Work begins to control scrubland at Chasewater Country Park

Aug 17, 2011 by Ross

Work is being carried out to control an increase in scrubland on an important site for birds at Chasewater Country Park.

The site at Norton Bog is part of the Chasewater and Southern Staffordshire Coalfield Heaths Site of Special Scientific Interest (SSSI) and features remnants of original heathland and newly-created heath on colliery spoil.

However, birch and willow scrub has begun to invade this heathland and will quickly smother the plants without management.

County Councillor Mark Winnington, cabinet member with responsibility for the environment, said:

“We are keen to ensure this new country park lives up to its designation as an important wildlife site and green lung for people to escape to from the surrounding areas. We have a duty to ensure such key areas are properly protected and managed and Natural England, the body that advise on the management of nationally important wildlife sites, have approved these planned works.”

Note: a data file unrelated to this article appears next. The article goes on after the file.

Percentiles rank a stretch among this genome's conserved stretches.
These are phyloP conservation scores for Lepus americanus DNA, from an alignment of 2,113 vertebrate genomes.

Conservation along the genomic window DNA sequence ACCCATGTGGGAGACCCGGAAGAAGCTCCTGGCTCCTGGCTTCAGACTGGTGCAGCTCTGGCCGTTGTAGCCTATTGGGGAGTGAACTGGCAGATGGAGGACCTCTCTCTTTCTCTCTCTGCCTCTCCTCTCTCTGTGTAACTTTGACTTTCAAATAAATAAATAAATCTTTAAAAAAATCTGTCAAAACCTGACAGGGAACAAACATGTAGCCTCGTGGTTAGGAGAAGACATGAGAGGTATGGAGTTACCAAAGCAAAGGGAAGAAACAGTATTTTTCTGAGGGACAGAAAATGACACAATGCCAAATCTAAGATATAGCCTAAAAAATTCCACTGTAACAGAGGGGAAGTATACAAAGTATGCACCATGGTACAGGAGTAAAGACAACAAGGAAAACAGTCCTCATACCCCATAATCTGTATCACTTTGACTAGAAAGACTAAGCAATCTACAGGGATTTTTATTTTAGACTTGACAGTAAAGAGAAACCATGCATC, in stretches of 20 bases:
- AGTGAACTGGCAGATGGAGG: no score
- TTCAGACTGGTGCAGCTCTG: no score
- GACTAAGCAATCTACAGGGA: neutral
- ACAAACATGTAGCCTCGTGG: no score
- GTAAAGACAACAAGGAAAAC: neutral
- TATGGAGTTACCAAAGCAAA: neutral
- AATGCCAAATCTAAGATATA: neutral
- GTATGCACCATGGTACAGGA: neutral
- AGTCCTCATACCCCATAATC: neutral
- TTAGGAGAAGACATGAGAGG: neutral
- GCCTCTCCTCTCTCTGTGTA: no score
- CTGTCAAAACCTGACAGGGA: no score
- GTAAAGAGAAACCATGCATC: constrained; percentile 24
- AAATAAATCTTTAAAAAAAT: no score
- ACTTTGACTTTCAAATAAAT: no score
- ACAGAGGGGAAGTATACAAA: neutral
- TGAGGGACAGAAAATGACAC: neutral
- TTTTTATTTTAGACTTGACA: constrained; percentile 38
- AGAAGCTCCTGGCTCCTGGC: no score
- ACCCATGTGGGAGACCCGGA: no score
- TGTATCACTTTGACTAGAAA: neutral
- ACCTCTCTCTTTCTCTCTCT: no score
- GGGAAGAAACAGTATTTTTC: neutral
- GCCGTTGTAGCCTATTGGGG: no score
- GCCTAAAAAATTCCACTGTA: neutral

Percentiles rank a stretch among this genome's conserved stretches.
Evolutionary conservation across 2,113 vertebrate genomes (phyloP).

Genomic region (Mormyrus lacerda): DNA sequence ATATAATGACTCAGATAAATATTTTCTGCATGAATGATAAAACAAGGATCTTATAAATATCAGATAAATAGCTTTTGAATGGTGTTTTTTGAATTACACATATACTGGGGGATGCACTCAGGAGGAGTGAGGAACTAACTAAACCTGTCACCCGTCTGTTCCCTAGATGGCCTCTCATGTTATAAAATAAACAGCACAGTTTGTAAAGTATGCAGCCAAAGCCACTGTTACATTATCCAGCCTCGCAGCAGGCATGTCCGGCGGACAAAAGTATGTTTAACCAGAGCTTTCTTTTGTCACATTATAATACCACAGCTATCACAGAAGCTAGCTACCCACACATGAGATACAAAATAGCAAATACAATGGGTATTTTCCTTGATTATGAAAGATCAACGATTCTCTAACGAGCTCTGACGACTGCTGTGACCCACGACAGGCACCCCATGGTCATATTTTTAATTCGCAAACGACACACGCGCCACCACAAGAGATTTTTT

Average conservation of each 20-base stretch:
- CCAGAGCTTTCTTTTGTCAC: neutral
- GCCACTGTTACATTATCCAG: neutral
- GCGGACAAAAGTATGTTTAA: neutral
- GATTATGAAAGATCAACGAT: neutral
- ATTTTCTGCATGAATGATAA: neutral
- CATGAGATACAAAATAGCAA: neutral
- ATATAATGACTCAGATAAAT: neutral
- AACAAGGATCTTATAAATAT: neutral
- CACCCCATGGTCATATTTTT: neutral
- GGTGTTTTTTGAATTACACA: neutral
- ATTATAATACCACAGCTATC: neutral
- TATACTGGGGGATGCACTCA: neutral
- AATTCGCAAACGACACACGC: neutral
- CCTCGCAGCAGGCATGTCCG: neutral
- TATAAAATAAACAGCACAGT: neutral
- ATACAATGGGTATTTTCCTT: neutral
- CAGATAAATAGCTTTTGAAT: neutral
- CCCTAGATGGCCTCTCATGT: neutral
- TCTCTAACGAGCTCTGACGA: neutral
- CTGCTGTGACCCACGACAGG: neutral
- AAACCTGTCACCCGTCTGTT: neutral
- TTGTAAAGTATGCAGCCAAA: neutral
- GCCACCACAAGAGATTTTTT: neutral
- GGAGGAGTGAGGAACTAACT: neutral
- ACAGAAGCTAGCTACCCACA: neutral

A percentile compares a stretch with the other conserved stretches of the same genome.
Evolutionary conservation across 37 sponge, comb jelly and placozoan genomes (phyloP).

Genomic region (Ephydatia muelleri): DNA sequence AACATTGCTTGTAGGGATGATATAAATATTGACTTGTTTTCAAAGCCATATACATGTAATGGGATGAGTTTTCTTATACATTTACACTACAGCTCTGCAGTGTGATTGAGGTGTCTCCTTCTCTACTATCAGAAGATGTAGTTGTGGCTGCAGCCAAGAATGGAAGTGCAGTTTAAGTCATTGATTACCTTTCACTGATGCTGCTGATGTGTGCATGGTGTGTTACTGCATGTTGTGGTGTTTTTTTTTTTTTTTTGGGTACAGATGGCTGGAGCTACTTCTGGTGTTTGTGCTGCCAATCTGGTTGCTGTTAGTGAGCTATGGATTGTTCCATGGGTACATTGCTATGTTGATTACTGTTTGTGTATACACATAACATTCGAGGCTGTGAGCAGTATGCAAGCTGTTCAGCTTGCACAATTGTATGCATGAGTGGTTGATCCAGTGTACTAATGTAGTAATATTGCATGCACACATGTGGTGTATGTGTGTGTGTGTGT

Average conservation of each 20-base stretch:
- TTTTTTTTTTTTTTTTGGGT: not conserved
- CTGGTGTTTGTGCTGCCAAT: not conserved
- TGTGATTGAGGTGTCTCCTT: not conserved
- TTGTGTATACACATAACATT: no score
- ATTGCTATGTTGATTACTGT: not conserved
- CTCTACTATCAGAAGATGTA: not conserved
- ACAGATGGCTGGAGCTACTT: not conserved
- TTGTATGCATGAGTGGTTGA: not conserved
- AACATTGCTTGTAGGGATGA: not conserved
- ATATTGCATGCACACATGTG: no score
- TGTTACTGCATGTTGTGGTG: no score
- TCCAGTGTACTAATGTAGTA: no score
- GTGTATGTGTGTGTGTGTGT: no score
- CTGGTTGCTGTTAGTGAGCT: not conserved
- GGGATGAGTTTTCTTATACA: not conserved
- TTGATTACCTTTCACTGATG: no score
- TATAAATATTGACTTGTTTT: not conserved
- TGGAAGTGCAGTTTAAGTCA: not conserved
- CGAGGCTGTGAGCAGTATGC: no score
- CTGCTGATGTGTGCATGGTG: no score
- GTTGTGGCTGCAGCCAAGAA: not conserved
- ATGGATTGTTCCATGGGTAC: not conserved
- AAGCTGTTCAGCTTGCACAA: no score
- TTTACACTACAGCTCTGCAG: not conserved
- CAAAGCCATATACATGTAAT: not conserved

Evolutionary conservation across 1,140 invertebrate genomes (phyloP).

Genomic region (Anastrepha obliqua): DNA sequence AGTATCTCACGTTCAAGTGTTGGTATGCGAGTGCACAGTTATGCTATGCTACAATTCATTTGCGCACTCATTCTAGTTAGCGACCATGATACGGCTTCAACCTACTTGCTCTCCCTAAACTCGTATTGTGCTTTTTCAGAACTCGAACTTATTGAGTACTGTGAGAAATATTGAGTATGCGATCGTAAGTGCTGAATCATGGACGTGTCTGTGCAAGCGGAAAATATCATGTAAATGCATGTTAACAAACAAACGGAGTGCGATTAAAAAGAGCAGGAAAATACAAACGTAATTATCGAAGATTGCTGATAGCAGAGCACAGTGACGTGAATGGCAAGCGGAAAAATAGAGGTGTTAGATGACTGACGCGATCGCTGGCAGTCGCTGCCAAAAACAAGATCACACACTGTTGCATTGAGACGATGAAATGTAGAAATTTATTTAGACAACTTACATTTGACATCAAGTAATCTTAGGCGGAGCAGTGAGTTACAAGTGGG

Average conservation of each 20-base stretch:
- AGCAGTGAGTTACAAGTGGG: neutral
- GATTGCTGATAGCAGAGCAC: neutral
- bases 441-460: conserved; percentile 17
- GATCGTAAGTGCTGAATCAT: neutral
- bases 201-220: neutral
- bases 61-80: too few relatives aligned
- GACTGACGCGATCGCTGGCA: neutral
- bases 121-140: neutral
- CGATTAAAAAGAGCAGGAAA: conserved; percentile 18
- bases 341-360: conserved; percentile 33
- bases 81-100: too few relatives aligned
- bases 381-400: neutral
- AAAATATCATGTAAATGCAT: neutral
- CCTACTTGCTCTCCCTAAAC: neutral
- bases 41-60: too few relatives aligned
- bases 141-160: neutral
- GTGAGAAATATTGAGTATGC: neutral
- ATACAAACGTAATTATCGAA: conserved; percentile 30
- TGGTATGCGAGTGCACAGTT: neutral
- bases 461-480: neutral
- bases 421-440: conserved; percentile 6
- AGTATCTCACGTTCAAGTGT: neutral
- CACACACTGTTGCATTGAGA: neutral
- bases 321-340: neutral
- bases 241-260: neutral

A skylark. Pic: Daniel Pettersson

A skylark. Pic: Daniel Pettersson

The slow growing heathland and grassland areas are ideal for ground nesting birds such as skylark and lapwing. Both these species are on the International Union for Conservation of Nature‘s (IUCN) red list of birds of conservation concern, where populations have fallen in the UK by 50 per cent in the last 25 years.

Removing the scrub by spot treating small shrubs and cutting saplings will help the heather to survive, as well as the yellow vetches found along track edges that are the food plant of the rare dingy skipper butterfly. Skylark and lapwing breed in open habitats with short vegetation, and the scrub will rapidly displace them if it isnot removed.

Two smaller areas of trees planted in grassland will also be thinned and local volunteers will also be out over the winter, cutting back path edges to improve access and maintaining verge habitat in good condition for butterflies.

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